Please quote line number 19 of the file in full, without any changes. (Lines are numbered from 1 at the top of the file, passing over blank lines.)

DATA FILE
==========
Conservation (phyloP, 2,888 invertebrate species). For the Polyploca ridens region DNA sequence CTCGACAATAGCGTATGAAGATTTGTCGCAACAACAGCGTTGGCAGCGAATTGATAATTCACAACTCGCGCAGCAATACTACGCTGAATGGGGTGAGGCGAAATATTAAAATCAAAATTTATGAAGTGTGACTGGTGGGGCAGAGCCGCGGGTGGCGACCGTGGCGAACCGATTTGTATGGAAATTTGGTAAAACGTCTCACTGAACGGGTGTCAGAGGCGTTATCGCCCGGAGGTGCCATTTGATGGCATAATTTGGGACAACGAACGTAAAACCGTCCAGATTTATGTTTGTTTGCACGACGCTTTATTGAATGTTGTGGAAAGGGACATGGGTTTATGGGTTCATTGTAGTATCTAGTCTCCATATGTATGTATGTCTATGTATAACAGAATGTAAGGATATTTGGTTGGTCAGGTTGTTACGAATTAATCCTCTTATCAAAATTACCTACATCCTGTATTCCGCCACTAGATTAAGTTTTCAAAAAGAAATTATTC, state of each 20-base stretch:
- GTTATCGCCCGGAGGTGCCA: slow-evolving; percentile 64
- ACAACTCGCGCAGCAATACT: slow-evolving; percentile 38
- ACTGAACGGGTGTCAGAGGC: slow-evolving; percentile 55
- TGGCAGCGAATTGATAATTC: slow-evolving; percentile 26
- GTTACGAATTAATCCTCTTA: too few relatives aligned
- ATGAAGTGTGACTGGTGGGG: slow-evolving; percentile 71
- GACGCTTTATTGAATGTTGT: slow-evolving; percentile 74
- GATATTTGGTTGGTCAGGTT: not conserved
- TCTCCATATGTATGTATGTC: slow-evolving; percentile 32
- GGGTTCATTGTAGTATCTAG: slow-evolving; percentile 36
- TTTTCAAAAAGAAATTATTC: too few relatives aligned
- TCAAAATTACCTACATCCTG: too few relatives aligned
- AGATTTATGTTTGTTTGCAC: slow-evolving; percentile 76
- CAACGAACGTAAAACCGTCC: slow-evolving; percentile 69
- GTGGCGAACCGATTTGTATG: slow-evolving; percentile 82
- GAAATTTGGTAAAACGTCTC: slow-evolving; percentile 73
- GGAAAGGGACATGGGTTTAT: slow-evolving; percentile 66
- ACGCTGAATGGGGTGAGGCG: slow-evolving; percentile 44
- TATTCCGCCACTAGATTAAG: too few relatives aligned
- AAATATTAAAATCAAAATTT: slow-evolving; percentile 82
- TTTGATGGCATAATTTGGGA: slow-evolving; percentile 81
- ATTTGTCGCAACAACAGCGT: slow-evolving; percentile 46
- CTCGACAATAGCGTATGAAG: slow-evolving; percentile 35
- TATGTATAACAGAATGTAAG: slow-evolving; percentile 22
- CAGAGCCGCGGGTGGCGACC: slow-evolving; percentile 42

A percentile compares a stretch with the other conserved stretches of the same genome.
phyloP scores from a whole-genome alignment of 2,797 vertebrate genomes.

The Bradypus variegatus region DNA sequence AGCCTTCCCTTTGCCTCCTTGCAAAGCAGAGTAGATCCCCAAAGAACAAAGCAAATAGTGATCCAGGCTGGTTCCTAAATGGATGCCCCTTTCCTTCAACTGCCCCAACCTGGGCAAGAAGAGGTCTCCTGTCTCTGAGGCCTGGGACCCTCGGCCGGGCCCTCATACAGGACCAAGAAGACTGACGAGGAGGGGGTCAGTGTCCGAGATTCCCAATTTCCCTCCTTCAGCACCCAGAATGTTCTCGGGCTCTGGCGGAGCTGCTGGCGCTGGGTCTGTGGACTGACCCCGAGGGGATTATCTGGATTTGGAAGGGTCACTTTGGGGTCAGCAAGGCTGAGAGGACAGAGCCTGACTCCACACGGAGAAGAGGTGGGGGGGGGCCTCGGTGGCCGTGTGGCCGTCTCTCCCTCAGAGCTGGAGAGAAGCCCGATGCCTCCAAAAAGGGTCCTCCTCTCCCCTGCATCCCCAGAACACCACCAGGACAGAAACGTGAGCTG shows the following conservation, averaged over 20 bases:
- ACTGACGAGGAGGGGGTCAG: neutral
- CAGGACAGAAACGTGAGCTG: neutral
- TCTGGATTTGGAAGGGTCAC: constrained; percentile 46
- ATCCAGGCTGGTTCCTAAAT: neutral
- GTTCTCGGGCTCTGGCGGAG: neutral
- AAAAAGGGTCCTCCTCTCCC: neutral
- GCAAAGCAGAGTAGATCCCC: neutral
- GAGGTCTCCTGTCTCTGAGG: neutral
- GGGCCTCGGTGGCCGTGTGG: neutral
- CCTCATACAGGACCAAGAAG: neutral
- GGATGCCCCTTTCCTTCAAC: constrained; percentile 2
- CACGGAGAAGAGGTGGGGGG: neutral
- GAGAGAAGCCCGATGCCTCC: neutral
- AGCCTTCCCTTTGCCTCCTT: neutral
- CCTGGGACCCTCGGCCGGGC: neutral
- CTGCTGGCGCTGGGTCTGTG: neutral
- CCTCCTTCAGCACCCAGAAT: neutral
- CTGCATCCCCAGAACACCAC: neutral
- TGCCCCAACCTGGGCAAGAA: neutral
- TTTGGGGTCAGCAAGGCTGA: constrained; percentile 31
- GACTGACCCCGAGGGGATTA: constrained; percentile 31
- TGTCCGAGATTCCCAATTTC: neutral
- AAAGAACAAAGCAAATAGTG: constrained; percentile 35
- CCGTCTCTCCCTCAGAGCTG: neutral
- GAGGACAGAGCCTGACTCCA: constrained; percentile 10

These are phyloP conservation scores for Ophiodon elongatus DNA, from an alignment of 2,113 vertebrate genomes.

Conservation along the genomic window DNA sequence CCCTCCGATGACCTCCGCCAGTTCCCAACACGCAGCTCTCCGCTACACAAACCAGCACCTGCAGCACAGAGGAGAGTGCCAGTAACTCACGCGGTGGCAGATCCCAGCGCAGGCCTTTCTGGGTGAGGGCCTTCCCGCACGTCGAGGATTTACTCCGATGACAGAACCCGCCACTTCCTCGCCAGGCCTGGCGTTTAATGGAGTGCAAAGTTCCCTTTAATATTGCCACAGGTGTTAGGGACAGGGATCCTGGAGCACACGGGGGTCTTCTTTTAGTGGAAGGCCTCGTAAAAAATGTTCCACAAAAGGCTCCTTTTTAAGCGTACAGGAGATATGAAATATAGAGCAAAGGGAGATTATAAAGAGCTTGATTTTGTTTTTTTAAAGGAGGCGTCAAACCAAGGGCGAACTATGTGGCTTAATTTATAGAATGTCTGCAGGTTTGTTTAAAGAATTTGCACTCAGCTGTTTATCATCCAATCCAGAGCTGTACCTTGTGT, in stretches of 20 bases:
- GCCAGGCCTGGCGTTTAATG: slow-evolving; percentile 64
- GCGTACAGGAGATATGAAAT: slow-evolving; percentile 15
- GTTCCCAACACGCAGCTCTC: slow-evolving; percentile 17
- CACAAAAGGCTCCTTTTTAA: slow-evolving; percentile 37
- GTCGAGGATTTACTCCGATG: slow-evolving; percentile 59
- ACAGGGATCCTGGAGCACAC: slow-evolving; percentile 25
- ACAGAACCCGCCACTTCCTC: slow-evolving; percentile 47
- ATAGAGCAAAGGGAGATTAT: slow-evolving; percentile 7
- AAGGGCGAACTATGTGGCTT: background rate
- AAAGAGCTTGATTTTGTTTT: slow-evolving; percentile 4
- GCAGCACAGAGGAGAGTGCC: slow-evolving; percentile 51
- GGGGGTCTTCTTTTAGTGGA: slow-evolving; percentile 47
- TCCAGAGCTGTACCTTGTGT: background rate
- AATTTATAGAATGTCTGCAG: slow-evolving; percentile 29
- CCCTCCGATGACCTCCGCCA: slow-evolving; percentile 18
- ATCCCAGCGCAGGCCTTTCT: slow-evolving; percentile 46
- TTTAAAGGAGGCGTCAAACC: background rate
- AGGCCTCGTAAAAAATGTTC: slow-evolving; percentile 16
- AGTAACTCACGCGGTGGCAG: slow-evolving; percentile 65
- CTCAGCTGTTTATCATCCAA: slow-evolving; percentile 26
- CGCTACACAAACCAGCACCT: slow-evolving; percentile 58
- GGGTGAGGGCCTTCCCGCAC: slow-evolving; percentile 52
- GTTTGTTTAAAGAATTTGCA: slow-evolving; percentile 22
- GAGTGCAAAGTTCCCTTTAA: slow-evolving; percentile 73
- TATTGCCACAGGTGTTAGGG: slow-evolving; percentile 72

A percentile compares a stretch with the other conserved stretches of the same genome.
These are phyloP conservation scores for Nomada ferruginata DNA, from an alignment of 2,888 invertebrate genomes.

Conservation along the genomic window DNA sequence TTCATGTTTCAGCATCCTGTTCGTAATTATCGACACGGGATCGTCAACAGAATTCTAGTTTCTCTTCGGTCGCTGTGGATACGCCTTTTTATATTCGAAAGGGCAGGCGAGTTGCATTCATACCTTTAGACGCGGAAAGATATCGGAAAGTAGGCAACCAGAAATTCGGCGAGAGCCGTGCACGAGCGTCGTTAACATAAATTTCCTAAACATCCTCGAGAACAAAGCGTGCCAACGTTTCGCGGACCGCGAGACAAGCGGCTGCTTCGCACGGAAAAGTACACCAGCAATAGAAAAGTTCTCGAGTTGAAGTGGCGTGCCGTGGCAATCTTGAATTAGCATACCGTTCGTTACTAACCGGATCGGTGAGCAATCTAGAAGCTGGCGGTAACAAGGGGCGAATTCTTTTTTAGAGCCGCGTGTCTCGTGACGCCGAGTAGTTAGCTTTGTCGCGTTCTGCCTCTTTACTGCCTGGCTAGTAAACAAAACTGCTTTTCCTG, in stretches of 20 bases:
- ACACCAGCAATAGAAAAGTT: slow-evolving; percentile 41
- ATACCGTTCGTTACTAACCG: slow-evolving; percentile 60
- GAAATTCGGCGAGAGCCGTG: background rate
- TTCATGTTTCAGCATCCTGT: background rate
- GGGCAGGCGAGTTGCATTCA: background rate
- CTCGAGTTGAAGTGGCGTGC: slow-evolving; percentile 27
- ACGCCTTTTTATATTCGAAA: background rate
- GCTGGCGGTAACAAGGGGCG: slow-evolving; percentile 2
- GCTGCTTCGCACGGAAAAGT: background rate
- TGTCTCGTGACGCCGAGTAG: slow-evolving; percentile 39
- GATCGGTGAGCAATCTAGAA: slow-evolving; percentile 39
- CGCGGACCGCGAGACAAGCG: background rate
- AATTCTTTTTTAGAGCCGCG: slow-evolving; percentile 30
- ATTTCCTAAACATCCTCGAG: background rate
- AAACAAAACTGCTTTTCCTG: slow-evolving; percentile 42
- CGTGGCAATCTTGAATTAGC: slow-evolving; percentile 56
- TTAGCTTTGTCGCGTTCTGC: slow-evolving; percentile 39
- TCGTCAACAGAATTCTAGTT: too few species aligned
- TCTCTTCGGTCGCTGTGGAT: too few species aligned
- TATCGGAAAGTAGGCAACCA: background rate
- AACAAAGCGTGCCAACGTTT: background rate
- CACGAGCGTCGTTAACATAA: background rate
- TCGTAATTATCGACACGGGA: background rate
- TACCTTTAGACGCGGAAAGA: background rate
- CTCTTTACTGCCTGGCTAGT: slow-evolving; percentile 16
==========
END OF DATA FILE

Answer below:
- ACGCTGAATGGGGTGAGGCG: slow-evolving; percentile 44